Armed Hostilities

Vietnam War and Iraq War: US Involvement in the War


The Vietnam War (1959-1973) was a physically, economically and emotionally draining experience for the United States. It began with the entry of the United States and this was due to a number of reasons that evolved and shifted over time. It can be said that the United States entered that war gradually in a series of steps between 1950 and 1965 though the root causes of the Vietnam War lay in the politics of the Cold War. During World War II, the United States followed the policy of supporting national liberation movements in many countries in South Asia including the Philippines that received independence in 1946, but declined to support the regime of Ho Chi Minh in French Indochina mainly because he was a communist (Symonds and Clipson, 206).

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Primarily, every American president regarded the enemy in Vietnam as agents of global communism. It was the Vietminh in the post World War period, the National Liberation Front in the 1960s and the government of North Vietnam led by Ho Chi Minh later. Communism was viewed by the U.S. policy makers as the antithesis of democracy and a threat to human rights. This was the reason why President Truman felt that communist influence in Vietnam must be prevented even if it meant helping the French in Vietnam. In the statement issued by the White House in 3 November 1954, President Lyndon indirectly refers to the communist regime of Ho Chi Minh as “dangerous forces threatening its independence and security”. Moreover, it was felt that control over the region would provide new markets for Japan that was rebuilding with American help after the Pacific War (Rotter, 1). Both England and France supported the involvement of US in Vietnam. For the British, this mean the rubber and tin industries in the neighboring colony of Malaya could be stabilized and for the French, it meant that they could recall their officers in Indochina and focus on economic recovery at home (Rotter, 1). These ambitions also contributed towards the reasons why United States became involved in Vietnam.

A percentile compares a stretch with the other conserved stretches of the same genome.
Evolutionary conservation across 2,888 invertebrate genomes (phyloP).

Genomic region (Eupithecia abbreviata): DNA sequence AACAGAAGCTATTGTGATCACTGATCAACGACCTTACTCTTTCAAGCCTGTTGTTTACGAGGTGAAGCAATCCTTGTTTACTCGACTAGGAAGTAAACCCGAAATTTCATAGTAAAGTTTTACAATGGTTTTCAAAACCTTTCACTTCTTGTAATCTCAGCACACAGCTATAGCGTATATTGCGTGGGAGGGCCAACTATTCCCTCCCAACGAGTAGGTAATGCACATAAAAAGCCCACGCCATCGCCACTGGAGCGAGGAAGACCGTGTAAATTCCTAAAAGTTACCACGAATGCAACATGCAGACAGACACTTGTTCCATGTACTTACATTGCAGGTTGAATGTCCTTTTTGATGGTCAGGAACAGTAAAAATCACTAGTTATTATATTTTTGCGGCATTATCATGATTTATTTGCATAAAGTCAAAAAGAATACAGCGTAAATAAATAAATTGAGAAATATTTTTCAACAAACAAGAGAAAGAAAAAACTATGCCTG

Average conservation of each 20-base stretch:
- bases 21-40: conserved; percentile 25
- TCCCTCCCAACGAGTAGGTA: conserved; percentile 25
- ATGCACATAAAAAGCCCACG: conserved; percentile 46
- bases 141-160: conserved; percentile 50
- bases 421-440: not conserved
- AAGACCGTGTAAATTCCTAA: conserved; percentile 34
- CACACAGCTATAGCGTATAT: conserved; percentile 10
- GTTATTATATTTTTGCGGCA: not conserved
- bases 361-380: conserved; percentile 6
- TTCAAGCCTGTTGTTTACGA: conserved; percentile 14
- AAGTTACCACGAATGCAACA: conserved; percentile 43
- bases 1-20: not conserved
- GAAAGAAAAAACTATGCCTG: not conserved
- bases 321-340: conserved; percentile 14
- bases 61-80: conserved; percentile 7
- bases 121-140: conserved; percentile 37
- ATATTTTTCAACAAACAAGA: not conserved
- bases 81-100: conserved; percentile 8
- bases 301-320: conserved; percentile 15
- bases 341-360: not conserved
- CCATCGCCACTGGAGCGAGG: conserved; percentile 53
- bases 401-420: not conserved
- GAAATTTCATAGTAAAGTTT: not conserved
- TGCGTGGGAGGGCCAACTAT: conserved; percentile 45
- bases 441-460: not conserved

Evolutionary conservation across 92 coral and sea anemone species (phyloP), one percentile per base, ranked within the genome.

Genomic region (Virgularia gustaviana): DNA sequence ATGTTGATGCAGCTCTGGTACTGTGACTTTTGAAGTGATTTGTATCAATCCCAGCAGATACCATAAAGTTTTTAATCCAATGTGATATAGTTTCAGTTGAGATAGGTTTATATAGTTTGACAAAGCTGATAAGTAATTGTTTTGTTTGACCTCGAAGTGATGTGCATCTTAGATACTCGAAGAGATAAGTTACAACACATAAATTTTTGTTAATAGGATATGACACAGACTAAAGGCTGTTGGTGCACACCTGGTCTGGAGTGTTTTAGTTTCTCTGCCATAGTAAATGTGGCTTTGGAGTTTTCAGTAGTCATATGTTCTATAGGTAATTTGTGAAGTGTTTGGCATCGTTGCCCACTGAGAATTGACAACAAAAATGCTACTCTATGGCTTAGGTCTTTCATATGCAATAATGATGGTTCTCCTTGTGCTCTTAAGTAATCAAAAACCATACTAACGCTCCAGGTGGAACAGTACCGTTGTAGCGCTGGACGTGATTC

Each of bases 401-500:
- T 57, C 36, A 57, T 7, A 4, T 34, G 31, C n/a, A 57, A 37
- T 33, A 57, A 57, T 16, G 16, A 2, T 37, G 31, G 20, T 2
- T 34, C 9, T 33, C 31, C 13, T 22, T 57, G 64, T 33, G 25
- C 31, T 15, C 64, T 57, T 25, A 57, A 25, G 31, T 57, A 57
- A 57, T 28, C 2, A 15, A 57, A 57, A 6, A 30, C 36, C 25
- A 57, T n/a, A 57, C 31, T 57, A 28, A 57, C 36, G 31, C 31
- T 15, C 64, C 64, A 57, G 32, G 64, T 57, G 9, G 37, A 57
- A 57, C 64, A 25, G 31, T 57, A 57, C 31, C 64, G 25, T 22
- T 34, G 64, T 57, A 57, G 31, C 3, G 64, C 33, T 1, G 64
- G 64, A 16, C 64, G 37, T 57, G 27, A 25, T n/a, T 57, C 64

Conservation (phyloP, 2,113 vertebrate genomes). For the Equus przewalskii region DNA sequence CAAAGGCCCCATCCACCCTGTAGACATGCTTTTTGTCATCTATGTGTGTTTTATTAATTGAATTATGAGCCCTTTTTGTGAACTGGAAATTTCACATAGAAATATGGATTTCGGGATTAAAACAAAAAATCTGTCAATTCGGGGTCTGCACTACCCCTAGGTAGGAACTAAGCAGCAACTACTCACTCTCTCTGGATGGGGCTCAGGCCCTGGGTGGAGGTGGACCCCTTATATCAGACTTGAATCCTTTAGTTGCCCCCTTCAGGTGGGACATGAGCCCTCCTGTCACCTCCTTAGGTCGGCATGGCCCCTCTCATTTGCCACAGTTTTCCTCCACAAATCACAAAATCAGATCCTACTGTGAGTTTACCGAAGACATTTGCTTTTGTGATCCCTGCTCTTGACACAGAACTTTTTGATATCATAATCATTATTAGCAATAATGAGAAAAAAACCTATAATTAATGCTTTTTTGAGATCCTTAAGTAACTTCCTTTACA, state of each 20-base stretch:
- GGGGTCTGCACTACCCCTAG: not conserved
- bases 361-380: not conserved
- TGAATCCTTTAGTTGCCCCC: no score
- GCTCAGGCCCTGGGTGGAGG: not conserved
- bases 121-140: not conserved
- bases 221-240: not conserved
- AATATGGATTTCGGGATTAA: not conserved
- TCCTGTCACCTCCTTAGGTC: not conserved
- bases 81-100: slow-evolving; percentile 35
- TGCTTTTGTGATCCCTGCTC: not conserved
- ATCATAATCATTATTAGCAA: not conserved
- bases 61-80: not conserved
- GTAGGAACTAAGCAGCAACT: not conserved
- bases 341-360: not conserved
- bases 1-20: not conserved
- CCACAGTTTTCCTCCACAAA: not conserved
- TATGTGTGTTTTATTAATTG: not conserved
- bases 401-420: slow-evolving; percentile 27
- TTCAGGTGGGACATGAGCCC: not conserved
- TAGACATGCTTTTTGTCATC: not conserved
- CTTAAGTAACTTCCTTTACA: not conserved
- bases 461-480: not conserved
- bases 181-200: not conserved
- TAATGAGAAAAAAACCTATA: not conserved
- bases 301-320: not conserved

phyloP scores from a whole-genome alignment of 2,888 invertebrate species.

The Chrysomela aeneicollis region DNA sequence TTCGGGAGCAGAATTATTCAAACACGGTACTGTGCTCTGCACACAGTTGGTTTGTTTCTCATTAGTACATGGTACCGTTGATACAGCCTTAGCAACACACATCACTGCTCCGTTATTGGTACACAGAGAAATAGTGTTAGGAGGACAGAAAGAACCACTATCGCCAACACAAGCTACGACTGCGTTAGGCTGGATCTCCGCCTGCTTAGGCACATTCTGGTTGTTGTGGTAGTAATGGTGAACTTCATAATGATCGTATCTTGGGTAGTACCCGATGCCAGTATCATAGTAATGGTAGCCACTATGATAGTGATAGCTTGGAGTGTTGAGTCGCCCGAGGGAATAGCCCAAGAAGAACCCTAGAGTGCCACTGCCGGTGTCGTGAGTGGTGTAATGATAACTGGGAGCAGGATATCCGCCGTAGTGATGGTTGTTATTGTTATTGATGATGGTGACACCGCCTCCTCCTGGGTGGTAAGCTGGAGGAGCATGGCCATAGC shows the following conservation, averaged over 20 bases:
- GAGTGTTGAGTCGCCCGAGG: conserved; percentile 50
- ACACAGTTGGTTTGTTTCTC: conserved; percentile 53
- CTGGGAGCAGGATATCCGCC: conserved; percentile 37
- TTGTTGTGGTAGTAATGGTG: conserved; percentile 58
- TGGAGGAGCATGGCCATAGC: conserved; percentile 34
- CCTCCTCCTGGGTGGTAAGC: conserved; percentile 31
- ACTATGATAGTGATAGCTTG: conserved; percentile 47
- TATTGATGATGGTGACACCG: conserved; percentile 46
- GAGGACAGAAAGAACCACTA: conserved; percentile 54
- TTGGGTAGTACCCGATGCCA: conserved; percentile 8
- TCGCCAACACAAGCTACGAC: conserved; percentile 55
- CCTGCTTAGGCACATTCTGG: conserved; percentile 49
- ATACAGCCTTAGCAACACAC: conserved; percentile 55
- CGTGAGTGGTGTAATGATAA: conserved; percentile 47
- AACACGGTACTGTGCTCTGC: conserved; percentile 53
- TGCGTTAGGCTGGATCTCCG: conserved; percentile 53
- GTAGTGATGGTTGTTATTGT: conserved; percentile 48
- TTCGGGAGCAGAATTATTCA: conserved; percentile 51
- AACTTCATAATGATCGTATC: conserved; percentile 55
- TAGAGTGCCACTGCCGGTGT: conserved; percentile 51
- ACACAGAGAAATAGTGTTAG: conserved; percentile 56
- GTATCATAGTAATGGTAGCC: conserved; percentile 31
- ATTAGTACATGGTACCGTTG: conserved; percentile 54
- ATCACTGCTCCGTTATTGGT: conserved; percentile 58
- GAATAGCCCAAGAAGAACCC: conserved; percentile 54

In May 1950, President Harry S. Truman provided economic and military aid to the French fighting in Indochina colony that included Laos, Cambodia and Vietnam. Ho Chi Minh initiated a war for Vietnamese independence with his “Democratic Republic of Vietnam” pitted against the French puppet government of Emperor Bao Dai (Symonds and Clipson, 206), As a result of the conflict, it was decided t o divide Vietnam temporarily near the seventeenth parallel creating N. Vietnam with its capital at Hanoi and South Vietnam with its capital at Saigon. Ngo Dinh Diem who emerged as president of South Vietnam was unwilling to conduct a nationwide election against Ho Chi Minh and maintained an anticommunist though not democratic government for most of a decade while fighting continued communist insurgency supported by North Vietnam. John Kennedy in 1961, took interest in Vietnam in his eagerness to reverse American defeat since Korea and because of his own interest in counterinsurgency warfare.